What To Do In A Valley

Discussion Guide

Conversation Starters

  • Which is usually your first response when you’re trying to figure out how to do something: ask a trusted friend, look it up on the internet, or just try it and see what happens?
  • You’re in a valley with mountains on each side — you have to climb one of them to escape. Do you climb the mountain with dangerous wild animals or the mountain with snow and strong winds?
  • How would you rather spend your day on a mountain: climbing, hiking, biking, camping, or bird-watching?


Ask eGroup members to share their favorite points from the sermon, what spoke to them, a phrase or moment from the sermon they related to the most, or questions they have. If members have a hard time recalling the sermon, talk through your notes and share your favorite points.

Make It Personal

  • What comes to mind when you think of “being in a valley”? Give some examples of common valleys people experience.
  • Read 1 Samuel 17:8-11. Saul and the Israelites were in a valley, and their first response was dismay (apprehension, anxiety, dread). What’s usually your first response to a valley? Why is it important to recognize patterns of how we usually respond?
  • Share about a valley you faced in the past. How did you respond to it? What would you do differently now?
  • Talk about a place in your life right now where you feel like you’re in a valley. How have you been responding to it?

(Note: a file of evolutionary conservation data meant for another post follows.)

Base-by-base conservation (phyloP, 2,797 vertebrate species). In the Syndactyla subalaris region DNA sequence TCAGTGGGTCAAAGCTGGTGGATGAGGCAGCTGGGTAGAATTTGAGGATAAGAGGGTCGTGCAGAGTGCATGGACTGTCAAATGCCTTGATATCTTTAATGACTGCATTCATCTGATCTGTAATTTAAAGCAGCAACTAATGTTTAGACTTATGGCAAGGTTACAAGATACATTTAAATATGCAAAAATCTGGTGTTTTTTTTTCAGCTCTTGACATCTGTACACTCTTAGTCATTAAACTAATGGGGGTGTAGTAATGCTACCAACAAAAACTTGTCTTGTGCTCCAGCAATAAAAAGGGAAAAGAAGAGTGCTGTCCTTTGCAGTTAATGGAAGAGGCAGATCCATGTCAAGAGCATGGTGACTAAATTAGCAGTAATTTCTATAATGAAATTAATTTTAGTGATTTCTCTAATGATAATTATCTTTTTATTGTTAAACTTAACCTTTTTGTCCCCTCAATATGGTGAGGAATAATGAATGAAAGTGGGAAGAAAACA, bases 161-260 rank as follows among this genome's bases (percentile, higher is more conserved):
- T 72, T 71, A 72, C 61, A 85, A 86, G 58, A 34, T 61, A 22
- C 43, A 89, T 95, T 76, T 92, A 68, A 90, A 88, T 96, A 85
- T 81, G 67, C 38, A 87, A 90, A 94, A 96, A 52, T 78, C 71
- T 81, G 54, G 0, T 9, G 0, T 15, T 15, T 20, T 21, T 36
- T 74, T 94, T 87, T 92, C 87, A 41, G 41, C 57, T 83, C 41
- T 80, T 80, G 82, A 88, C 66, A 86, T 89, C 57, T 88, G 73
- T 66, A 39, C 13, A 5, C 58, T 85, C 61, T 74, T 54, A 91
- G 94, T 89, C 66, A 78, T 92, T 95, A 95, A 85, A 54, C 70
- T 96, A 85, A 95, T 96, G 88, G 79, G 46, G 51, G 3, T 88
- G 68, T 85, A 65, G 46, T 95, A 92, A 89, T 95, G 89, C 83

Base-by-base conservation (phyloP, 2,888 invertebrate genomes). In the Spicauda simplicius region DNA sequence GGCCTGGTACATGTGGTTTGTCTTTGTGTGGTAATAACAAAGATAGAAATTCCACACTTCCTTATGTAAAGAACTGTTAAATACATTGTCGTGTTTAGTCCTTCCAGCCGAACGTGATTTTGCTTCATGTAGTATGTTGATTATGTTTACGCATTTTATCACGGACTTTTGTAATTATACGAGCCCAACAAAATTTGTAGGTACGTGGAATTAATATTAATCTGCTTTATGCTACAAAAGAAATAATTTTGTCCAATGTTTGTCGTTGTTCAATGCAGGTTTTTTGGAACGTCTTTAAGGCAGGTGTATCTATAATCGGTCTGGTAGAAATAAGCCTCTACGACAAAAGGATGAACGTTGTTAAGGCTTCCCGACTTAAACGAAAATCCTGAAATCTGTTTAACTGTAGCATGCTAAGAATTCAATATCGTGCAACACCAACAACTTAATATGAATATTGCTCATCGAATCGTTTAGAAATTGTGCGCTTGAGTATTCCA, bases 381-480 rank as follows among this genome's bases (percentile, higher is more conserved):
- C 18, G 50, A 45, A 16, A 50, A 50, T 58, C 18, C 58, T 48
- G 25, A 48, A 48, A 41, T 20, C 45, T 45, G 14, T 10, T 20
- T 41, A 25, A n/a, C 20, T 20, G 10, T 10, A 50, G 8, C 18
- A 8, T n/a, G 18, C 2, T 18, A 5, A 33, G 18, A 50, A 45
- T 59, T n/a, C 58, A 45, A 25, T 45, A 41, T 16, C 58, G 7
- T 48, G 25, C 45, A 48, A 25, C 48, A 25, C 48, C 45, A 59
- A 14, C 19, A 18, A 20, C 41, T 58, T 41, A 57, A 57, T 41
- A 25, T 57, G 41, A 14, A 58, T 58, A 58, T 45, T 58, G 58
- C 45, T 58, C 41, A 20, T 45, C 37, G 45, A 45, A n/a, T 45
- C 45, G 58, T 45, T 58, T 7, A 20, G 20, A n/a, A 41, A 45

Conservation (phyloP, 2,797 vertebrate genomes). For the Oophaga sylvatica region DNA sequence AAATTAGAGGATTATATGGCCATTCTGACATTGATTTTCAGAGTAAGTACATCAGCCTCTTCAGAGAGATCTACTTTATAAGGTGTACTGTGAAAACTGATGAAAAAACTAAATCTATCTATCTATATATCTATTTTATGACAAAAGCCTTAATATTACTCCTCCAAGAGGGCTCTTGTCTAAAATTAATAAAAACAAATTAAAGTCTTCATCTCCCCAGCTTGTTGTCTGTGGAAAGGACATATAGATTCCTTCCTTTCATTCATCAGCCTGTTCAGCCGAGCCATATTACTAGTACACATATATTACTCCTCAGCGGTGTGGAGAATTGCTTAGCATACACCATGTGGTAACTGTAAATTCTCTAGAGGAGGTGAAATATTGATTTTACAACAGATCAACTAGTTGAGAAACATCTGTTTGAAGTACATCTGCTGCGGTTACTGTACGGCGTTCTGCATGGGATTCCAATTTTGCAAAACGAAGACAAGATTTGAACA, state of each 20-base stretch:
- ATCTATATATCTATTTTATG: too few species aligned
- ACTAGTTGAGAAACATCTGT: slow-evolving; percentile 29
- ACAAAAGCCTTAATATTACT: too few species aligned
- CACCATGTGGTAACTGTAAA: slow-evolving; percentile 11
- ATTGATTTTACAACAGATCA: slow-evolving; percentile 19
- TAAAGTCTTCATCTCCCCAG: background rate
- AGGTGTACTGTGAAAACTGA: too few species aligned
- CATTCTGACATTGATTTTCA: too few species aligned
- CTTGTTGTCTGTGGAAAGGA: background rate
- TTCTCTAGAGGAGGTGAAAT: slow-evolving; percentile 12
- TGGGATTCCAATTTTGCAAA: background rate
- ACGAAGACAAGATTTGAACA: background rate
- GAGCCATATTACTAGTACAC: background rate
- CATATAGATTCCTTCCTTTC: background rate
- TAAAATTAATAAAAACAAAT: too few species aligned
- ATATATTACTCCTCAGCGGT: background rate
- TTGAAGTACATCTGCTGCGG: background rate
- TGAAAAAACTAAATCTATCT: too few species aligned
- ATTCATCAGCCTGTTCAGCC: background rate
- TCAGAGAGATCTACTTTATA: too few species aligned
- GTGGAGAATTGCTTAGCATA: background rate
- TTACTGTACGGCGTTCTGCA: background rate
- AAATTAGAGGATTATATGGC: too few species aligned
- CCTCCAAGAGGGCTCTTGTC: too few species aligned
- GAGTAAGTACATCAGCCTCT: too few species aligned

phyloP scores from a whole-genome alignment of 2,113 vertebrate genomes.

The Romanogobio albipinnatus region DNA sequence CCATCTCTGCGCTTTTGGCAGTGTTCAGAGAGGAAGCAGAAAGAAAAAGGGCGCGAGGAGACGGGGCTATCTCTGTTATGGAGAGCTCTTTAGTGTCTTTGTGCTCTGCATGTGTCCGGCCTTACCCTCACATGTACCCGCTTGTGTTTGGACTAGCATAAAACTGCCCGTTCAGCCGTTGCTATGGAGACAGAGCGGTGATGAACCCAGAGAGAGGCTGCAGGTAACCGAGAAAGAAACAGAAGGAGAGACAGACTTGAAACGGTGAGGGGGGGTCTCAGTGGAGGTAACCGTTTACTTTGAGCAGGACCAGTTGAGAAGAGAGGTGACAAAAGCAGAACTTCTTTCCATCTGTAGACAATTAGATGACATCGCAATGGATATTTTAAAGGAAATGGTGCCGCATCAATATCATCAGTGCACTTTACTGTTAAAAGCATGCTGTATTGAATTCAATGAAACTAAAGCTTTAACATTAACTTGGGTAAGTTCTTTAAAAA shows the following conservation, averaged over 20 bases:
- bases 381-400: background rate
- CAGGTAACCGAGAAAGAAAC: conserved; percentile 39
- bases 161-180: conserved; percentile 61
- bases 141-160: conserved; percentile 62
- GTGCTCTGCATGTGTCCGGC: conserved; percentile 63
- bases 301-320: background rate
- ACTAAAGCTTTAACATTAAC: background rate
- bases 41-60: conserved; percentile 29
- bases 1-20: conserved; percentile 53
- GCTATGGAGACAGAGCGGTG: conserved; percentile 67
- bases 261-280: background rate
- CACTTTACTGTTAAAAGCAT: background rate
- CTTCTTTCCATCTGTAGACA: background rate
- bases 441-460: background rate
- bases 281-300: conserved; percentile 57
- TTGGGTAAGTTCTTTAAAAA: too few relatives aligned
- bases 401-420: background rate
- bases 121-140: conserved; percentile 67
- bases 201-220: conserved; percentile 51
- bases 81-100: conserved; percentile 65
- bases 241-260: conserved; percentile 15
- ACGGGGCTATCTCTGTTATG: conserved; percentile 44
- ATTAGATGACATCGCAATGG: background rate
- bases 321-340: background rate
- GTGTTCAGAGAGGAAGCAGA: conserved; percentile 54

There are five things you can do to respond to your valley with faith.
  • 1: God is with you in the valley. What are some things that discourage you in your valley? Why is it important to focus on the fact that God is with you?
  • 2: Look for the possibility. Read Ezekiel 37:1-5. Ezekiel saw only dry bones, but then God brought them to life. Where do you see dry bones right now? How does focusing on the bones instead of the possibilities affect your perspective? (Do you see any possibilities in your valley? Encourage the group to give their perspectives.)
  • 3: Take a step into the unknown. What’s the unknown in your valley? What things are keeping you from stepping into it? (How are you waiting for things to be perfect before you move?) Talk about some little steps you could take to show faith.
  • 4: Prophesy to your situation. God told Ezekiel to speak TO the bones. How are you talking ABOUT your valley? What would it look like for you to talk TO it?
  • 5: Invite the wind. Read John 14:15-17. (“Advocate” means someone who pleads the cause of another. Some other Bible translations have used the words “comforter,” “teacher,” “counsellor,” “helper,” and “guide.” The Holy Spirit’s presence assures us of our relationship with Christ. He guides believers into truth, convicts people of their sin, comforts us, gives us spiritual gifts, and makes us more like Christ.) Is there a difference between believing God for something and inviting His Spirit into the situation? What are some ways we can invite Him?
  • Think about the valley you’re in. Which of the five responses do you need the most? Why?

Act On It

This week, focus on how you’re responding to your valley. Come up with a plan for how you’re going to: remember God is with you, look for the possibility, take a step into the unknown, prophesy to your situation, and invite the wind. Make a decision to get comfortable with being uncomfortable. Share with your group how you’re responding throughout the week.


Ask eGroup members to share any prayer requests they have. Record any notes or prayer requests to pray for members during the week.
Father, thank You for using the valleys in our lives to show us Your goodness and grace and to grow our faith. We ask You to change the way we see our valleys. Help us look at them with expectant faith for how You’ll use them to work in us and through us. Strengthen us to use what we learned in this message to respond in a way that brings You glory. In Jesus’ name, amen.